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Film: American Mary (2012)

‘Everything is forgivable, if you do a good job.’ but this doesn’t apply to Mary Mason.

American Mary is my first watch by the Soska twins, and while it did leave me with mixed feelings, those feelings did not feature a moment of boredom. 

I do not like to start my reviews on a negative, but I would be lying if I didn’t note that the refreshing lack of boredom was also unfortunately accompanied by a few too many moments of disappointment. The daftest moment being that when Mary’s beloved Nana passes away, the first thing she does is delete her contact from her phone. Mary’s Nana passing away provided absolutely nothing additional to the plot, and the writing of this moment (I’m sorry Soska twins) was nothing less than stupid, unnecessary and unrealistic. This is unfortunately how I felt about a lot of the script, and American Mary’s rather rushed ending. 

Similarly, and as many other reviews have already noted before me, I am incredibly troubled by the rape-revenge narrative prevalent in female-led horror films. I am additionally troubled by the unnecessary sexualisation of females in horror – however, this did not stop my queer gore whore self from relishing in Katharine Isabelle pouring blood all over herself as she dances, and it also did not stop me from taking some form of pleasure in seeing her get her revenge. Yet, seeing Mary clad in tight PVC as she tortures her r*pist still troubles me – I feel as though the Soska twins almost definitely intended for Mary’s sexualisation to be in fact a form of her power; she is very much in control of her own body after her attack. This still doesn’t stop the horrific and unnecessarily long r*pe scene from troubling myself and other viewers. The video footage taken of Mary during her attack could’ve sufficed. While it is important for films to be graphic and feature violence to really burn messages into audiences’ minds, the r*pe scene of American Mary (and many other female-fronted horror, both classic and contemporary) seemed like yet another scene almost made for perverted male-viewing pleasure. For those of you have seen the likes of The Last House of the Left, or I Spit on Your Grave… you will know what I mean – and this greatly disappoints me from the female director-writer duo.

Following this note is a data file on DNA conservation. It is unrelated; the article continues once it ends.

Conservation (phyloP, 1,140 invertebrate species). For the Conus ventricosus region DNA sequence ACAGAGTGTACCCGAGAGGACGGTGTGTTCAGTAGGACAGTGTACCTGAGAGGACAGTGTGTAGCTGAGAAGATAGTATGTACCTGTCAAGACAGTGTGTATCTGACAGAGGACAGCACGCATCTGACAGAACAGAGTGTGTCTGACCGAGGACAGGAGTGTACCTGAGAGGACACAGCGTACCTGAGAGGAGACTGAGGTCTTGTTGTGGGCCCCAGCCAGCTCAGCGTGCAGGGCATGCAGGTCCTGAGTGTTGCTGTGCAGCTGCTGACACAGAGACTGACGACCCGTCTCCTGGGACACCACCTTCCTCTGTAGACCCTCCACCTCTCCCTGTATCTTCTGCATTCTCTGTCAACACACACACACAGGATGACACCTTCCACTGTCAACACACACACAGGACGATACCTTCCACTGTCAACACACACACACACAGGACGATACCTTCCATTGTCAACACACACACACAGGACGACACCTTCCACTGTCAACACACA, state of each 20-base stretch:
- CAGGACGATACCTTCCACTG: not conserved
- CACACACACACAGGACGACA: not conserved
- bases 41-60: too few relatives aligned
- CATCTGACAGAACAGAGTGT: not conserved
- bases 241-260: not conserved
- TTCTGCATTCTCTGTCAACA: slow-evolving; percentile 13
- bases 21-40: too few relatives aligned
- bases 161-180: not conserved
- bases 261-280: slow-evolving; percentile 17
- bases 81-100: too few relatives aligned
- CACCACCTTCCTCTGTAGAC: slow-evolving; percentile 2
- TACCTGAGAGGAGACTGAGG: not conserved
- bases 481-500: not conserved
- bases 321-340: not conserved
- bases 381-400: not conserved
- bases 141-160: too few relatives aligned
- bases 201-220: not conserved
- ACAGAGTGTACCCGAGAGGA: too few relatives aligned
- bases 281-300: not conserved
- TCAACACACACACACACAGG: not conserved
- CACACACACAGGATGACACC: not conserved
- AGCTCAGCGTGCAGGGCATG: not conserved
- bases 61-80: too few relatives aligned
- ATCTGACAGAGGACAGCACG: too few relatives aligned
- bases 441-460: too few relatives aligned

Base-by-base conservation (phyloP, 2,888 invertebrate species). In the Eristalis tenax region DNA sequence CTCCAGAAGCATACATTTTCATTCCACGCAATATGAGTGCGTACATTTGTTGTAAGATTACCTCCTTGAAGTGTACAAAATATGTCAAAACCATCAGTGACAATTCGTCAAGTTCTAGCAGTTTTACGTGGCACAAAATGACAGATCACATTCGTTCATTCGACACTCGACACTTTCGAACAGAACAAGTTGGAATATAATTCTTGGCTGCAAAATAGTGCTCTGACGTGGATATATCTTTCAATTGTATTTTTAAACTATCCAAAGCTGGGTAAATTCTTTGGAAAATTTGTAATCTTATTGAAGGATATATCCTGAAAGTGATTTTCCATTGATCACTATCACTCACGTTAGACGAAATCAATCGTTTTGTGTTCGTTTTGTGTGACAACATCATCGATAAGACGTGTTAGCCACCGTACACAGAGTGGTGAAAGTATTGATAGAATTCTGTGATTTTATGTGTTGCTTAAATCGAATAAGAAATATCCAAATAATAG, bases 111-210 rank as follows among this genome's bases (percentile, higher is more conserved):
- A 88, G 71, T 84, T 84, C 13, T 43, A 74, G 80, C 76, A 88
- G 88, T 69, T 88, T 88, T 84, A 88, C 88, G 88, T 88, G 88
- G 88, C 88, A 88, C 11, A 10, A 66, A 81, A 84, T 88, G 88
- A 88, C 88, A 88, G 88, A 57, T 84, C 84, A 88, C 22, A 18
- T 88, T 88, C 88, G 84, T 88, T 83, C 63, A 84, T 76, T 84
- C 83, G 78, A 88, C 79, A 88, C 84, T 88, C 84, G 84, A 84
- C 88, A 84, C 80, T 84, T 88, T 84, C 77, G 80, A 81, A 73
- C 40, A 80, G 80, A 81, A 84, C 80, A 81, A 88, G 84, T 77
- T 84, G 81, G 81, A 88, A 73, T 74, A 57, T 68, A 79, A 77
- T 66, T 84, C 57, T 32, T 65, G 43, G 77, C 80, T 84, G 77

What I also found troubling – but fun – about American Mary, is how we are also led to genuinely be a fan of all the characters here (bar Mary’s r*pists). Lance, Beatrice, Ruby, and even Billy, all seemed to have some sort of weird sympathetic space in my heart by the end of the film – even though the likes of Lance and Billy maybe shouldn’t have done. However, when a man offers you ‘titties and shrimp’ following your brutal murder of your r*pist and a cop… it’s hard to not love him. With that being said, this film had a lot to offer besides its main plot. That being said though, I cannot fail to mention the scene in which Mary walks in on Billy receiving head from a ‘new girl’. Mary had shown no interest in Billy up until this point – and maybe she suddenly desired him after learning he had killed Dr. Walsh for her (however, it is not explicitly stated that Mary knows this and only an assumption) – but it still does not make sense to be in a film that begins with discussions of female empowerment. Mary’s anger should’ve been directed at Billy, for being just another sleazebag if anything, rather than Billy being turned into a ‘victim of unrequited love’ that we are almost asked to sympathise with.


While my list of issues with American Mary seems rather daunting, I did enjoy the film. Without the unnecessary rape scene, failed messages of female empowerment, and poor dialogue, this film could have easily exceeded my current opinion of it, but I will never be able to award a film that features such graphic r*pe scenes but yearns to scream ‘female empowerment’ more than 3 stars (out of 5). The premise of the film is incredibly strong, but I feel the Soska twins could’ve gone in a different direction that did not essentially glorify Mary’s brutal attack. The film in itself was still crafted wonderfully – the Soska twins employed a creative mixture of shots, some beautiful uses of light and music, and did a very good job of showing rather than telling. Through the character of Ruby Realgirl, and Mary’s eventual career in body-modification, we are provided with a lot of ideas regarding female empowerment, beauty-standards, objectification and sexualisation of women that I found to be quite powerful and quite important, but unfortunately, we simply did not see enough of Ruby (or even Beatrice, really) for this to overpower the issues I have with the film.

The ending was incredibly unexpected, but without any spoilers, I couldn’t have seen Mary ending up in any other way once we got to the final half an hour of this film. It did feel a little disappointing overall, but realistically, Mary was soon no longer a desperate student, and became what we can only describe as the ‘monstrous feminine’. Overall, the Soska twins have provided an entertaining film that is aesthetically pleasing to view and constantly keeps you guessing. The dark humour and unique side-characters really brought this film together for me and made me enjoy it overall, but sadly, I can’t help but with the Soska twins could’ve created something a lot more powerful here.